After Bill discovers Muriel has used a blank cheque to steal money to finance a vacation at a tropical resort, she leaves her family in the coastal town of Porpoise Spit, Queensland to set up house in Sydney with her carefree, hedonistic friend Rhonda (Rachel Griffiths). In Sydney, she follows her dream, only to discover life's realities. Although ostensibly a comedy, Muriel's Wedding deals with serious issues. The overriding theme of following one's dream is regularly punctuated by scenes depicting the disappointments and loss of self-esteem that frequently accompany the quest.


The film used Coolangatta as the locale for Porpoise Spit. Other filming locations included Moreton Island, Darlinghurst, the Gold Coast, Parramatta, Surfers Paradise and Sydney.

For the role of Muriel, Toni Collette gained 18 kg (40 lb) in seven weeks.[3]



Critical reception[edit]

Muriel's Wedding received positive reviews from critics and has a "certified fresh" score of 78% on Rotten Tomatoes based on 40 reviews with an average rating of 6.8 out of 10. The critical consensus states "Heartfelt and quirky, though at times broad, Muriel's Wedding mixes awkward comedy, oddball Australian characters, and a nostalgia-heavy soundtrack."[4] The film also has a score of 63 out of 100 on Metacritic based on 14 critics indicating 'Generally favorable reviews'[5]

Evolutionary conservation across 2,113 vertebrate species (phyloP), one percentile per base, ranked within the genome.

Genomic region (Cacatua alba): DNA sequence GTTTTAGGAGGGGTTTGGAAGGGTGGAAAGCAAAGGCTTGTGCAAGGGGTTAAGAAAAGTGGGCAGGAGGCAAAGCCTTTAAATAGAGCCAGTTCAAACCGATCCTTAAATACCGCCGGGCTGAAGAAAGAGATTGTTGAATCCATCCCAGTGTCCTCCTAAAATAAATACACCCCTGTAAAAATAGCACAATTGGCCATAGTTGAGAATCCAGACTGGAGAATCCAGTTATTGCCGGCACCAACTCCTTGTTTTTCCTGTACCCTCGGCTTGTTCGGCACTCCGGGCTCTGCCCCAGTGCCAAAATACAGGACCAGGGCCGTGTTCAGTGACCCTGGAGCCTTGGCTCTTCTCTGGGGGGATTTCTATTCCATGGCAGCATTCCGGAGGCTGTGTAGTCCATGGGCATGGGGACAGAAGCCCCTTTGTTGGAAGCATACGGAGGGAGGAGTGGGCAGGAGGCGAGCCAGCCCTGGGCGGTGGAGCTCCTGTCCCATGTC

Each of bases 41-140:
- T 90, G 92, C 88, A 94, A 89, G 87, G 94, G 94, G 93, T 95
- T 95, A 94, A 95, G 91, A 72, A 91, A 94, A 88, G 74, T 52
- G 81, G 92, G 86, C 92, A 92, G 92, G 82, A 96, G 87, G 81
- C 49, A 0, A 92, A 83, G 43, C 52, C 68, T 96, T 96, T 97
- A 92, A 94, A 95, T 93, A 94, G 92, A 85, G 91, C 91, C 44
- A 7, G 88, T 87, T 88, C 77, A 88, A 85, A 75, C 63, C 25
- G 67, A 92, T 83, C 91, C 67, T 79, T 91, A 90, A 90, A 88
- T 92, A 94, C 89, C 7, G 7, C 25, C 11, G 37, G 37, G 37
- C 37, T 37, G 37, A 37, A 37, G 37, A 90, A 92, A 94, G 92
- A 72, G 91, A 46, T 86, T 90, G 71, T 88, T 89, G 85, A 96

Roger Ebert of the Chicago Sun-Times said the film "is merciless in its portrait of provincial society, and yet has a huge affection for its misfit survivors... [it] has a lot of big and little laughs in it, but also a melancholy undercurrent, which reveals itself toward the end of the film in a series of surprises and unexpected developments... The film's good heart keeps it from ever making fun of Muriel, although there are moments that must have been tempting."[6]